Push to recognise traditional healing

TRADITIONAL Aboriginal healers are all but missing from discussions on indigenous health in WA, says Denise Groves from Notre Dame University’s school of medicine.

“It’s incredible that we don’t know about them,” she says.

To help encourage discussion about traditional healers (known as ngangkari), when Ms Groves heard about a touring group from South Australia coming to WA, she helped organise a session in Fremantle, to be held at Re-Plants on Wray Avenue next Saturday.

Psychology

The group, from Anangu Pitjantjatjara Yankunytjatjara lands in South Australia, will demonstrate and talk about their ancient physical, psychological, emotional and spiritual healing, and how they’ve come to be an important part of their state’s health services.

South Australia is the only state to recognise traditional healers, with their role in supporting health workers enshrined in its Mental Health Act 2009.

• South Australian traditional healers work alongside doctors and nurses in remote communities.

• South Australian traditional healers work alongside doctors and nurses in remote communities.

But since the healers formed a corporation to promote their skills and provide accreditation, their role has expanded and they now work alongside doctors and medical staff in community clinics.

While they don’t operate on people or give medication, they are used to deal with childhood illnesses, pain relief and treating the loss of spirit.

The group will be accompanied by Italian doctor Francesca Panzironi, who came to Australia some years ago and was amazed by the lack of research and recognition of traditional healing and helped set up the ngangkari corporation.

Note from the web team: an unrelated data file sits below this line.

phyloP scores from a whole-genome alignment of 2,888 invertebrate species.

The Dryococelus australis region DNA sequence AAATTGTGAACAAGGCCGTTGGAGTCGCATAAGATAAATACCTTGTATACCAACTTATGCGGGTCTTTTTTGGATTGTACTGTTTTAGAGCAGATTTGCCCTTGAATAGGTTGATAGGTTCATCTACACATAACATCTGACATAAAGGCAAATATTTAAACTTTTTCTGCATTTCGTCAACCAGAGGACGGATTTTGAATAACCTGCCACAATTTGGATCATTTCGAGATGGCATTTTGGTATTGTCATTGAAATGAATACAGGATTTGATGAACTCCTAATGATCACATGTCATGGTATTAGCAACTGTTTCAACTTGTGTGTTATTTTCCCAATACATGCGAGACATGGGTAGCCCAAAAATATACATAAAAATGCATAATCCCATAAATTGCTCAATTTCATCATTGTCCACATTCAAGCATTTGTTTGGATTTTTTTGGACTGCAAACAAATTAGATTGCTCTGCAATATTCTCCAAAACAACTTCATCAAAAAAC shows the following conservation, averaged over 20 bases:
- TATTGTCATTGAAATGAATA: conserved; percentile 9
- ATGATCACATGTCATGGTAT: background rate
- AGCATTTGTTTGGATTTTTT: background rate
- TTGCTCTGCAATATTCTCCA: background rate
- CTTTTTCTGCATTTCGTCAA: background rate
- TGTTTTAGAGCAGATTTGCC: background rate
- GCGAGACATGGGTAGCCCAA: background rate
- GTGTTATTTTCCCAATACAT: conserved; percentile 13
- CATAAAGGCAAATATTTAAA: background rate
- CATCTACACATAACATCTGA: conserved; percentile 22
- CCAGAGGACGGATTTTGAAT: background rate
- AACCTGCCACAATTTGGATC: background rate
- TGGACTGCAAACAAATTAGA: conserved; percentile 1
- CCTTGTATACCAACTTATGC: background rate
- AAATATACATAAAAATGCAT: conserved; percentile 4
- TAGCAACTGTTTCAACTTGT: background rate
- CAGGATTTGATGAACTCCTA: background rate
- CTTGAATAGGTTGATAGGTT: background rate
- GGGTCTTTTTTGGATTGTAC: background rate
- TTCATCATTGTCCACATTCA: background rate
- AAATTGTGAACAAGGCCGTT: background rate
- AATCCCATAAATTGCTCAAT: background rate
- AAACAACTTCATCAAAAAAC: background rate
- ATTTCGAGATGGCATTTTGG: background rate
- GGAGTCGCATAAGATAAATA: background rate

Australia’s international reputation for advanced policies on traditional medicine was a furphy, she said in an ABC interview: [It] turned out this was because of the official embrace of Chinese medicine. I couldn’t believe that there was a complete dismissal…of indigenous health practice.”

Ngangkari use gentle, complex methods of touch, breath, massage and spiritual healing to diagnose, heal and ease physical and emotional conditions.

Notre Dame University’s school of medicine includes a session on the practice as part of its Aboriginal health studies: “We are in the process of building on the complexities and depth of it,” associate dean of Aboriginal Health David Paul says.

He says the SA model works well because it has local government backing. “It’s a really important collaboration for Aboriginal health services.”

Dr Panzironi will join the four Ngangkari healers at Re-Plants Saturday, November 19, 7–9pm. Entry $40, with light refreshments. To book go to trybooking.com/NVDG

by JENNY D’ANGER

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